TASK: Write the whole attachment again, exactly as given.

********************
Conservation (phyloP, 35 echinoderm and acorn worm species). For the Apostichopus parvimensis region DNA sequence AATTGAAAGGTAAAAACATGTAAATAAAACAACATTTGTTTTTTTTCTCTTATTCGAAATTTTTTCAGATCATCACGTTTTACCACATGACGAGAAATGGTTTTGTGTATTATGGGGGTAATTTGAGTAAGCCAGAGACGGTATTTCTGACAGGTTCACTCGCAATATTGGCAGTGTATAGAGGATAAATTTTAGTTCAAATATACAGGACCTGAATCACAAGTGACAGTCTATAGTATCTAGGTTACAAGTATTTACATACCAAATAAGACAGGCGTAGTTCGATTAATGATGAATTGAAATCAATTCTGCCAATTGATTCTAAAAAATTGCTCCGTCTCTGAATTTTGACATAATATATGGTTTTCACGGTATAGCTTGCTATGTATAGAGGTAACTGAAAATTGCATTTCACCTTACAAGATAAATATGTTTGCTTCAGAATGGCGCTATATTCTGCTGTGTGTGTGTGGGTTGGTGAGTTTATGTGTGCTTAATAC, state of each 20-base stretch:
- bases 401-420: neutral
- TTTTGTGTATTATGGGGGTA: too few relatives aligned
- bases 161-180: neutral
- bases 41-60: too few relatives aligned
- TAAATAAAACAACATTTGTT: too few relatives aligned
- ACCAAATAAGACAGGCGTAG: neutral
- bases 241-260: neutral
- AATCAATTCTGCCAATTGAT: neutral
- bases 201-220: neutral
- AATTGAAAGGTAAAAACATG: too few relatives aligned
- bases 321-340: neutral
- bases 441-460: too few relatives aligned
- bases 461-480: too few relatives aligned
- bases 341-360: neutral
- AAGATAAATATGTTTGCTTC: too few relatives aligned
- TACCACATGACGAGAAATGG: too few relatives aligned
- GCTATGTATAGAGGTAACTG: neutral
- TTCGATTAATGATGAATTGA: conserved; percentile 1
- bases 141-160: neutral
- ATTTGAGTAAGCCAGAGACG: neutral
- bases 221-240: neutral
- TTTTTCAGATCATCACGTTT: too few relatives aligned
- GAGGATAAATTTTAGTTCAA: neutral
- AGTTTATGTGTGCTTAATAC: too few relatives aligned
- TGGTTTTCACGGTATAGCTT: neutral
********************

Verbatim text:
Conservation (phyloP, 35 echinoderm and acorn worm species). For the Apostichopus parvimensis region DNA sequence AATTGAAAGGTAAAAACATGTAAATAAAACAACATTTGTTTTTTTTCTCTTATTCGAAATTTTTTCAGATCATCACGTTTTACCACATGACGAGAAATGGTTTTGTGTATTATGGGGGTAATTTGAGTAAGCCAGAGACGGTATTTCTGACAGGTTCACTCGCAATATTGGCAGTGTATAGAGGATAAATTTTAGTTCAAATATACAGGACCTGAATCACAAGTGACAGTCTATAGTATCTAGGTTACAAGTATTTACATACCAAATAAGACAGGCGTAGTTCGATTAATGATGAATTGAAATCAATTCTGCCAATTGATTCTAAAAAATTGCTCCGTCTCTGAATTTTGACATAATATATGGTTTTCACGGTATAGCTTGCTATGTATAGAGGTAACTGAAAATTGCATTTCACCTTACAAGATAAATATGTTTGCTTCAGAATGGCGCTATATTCTGCTGTGTGTGTGTGGGTTGGTGAGTTTATGTGTGCTTAATAC, state of each 20-base stretch:
- bases 401-420: neutral
- TTTTGTGTATTATGGGGGTA: too few relatives aligned
- bases 161-180: neutral
- bases 41-60: too few relatives aligned
- TAAATAAAACAACATTTGTT: too few relatives aligned
- ACCAAATAAGACAGGCGTAG: neutral
- bases 241-260: neutral
- AATCAATTCTGCCAATTGAT: neutral
- bases 201-220: neutral
- AATTGAAAGGTAAAAACATG: too few relatives aligned
- bases 321-340: neutral
- bases 441-460: too few relatives aligned
- bases 461-480: too few relatives aligned
- bases 341-360: neutral
- AAGATAAATATGTTTGCTTC: too few relatives aligned
- TACCACATGACGAGAAATGG: too few relatives aligned
- GCTATGTATAGAGGTAACTG: neutral
- TTCGATTAATGATGAATTGA: conserved; percentile 1
- bases 141-160: neutral
- ATTTGAGTAAGCCAGAGACG: neutral
- bases 221-240: neutral
- TTTTTCAGATCATCACGTTT: too few relatives aligned
- GAGGATAAATTTTAGTTCAA: neutral
- AGTTTATGTGTGCTTAATAC: too few relatives aligned
- TGGTTTTCACGGTATAGCTT: neutral